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Podcast: How does aviation solve the arrival cap riddle?

written by Adam Thorn | September 2, 2020

Qatar Airways Airbus A380 A7-APE at Sydney Airport. (Qatar Airways)
Qatar Airways Airbus A380 A7-APE at Sydney Airport. (Qatar Airways)

In July, Australia limited the number of people who could arrive back in the country to manage the flow into hotel quarantine. The problem is, the decision has pushed up prices to eye-popping levels and reduced availability.

In this episode of the Australian Aviation podcast, host Phil Tarrant and regular guest Adam Thorn discuss how this slow-burn story has exploded in the last seven days. They examine what the options are, the industry’s collective position and whether the government will restart its repatriation program to assist.

They also discuss Friday’s now not-so-crunch meeting to decide the future of Virgin, where creditors will get to vote on quite how new owners Bain should take over.

Finally – while our industry might be shrinking on the surface, it’s also going through a period of exciting change. Just how long then, until we switch our Fords for flying cars?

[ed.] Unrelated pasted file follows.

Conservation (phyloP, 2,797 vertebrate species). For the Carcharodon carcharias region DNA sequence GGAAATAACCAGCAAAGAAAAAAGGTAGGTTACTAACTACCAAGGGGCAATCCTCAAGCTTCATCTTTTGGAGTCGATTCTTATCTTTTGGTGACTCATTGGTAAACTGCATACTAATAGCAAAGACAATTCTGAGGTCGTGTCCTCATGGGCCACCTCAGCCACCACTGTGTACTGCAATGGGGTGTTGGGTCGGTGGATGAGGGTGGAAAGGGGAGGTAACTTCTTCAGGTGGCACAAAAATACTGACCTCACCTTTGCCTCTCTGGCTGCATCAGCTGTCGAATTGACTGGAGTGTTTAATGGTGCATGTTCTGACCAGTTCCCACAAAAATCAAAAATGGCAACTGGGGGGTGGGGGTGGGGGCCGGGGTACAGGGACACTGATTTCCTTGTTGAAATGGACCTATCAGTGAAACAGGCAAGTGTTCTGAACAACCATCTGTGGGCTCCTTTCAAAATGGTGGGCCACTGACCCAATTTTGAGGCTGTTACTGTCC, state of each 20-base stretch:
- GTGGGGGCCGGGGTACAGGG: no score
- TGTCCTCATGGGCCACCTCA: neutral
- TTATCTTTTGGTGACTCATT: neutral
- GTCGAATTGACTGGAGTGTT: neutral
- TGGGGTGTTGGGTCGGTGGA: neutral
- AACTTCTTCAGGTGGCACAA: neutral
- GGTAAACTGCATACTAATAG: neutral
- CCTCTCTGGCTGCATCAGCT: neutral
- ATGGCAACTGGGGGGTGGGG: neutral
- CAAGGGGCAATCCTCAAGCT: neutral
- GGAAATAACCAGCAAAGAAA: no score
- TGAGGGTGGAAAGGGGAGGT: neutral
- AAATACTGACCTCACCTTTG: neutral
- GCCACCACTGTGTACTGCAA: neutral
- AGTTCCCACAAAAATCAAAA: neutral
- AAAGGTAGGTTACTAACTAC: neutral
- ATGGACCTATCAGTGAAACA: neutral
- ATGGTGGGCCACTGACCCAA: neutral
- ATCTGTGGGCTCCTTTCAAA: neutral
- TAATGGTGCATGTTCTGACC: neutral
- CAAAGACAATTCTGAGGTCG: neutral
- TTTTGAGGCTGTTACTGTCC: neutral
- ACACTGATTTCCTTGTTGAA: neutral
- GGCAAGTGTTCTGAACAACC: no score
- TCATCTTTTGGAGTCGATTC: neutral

Enjoy the podcast,

The Australian Aviation team


Comments (2)

  • Ted


    Flight Caps.
    As an overseas Aussie I don’t want loans, don’t want free money, don’t want “rescue” flights. Just drop the caps and let us sort it out ourselves
    The problem is the hotel quarantine. This is a 19th century lock’em up method. 21st century electronically monitored home quarantine for arrivals from low risk countries as used for months in HK/Singapore/Taiwan is the answer.
    There have been zero imported cases from HK or NZ for example.
    Home quarantine for low risk arrivals frees up hotels for high risk arrivals (India/USA?).
    Australian Governments seem to totally lack the innovative thinking need to restore Australian’s legitimate rights.

  • David


    WOW! As an expat in Dubai I nearly jumped through my screen to throttle you guys. Next time, mention that fact that ScoMo not only said come home straight away he also said stay away as long as you can. Nice. Every month in every country there are expat Australians losing their jobs and then losing their residence visas. This is not a static thing. Diplomatic pressure is being brought to bear from other countries who are telling Australia ‘why aren’t you looking after your own people?’ It’s not like everyone overseas in March have sat around doing diddly since then. People have been bumped from flights repeatedly since April FFS!

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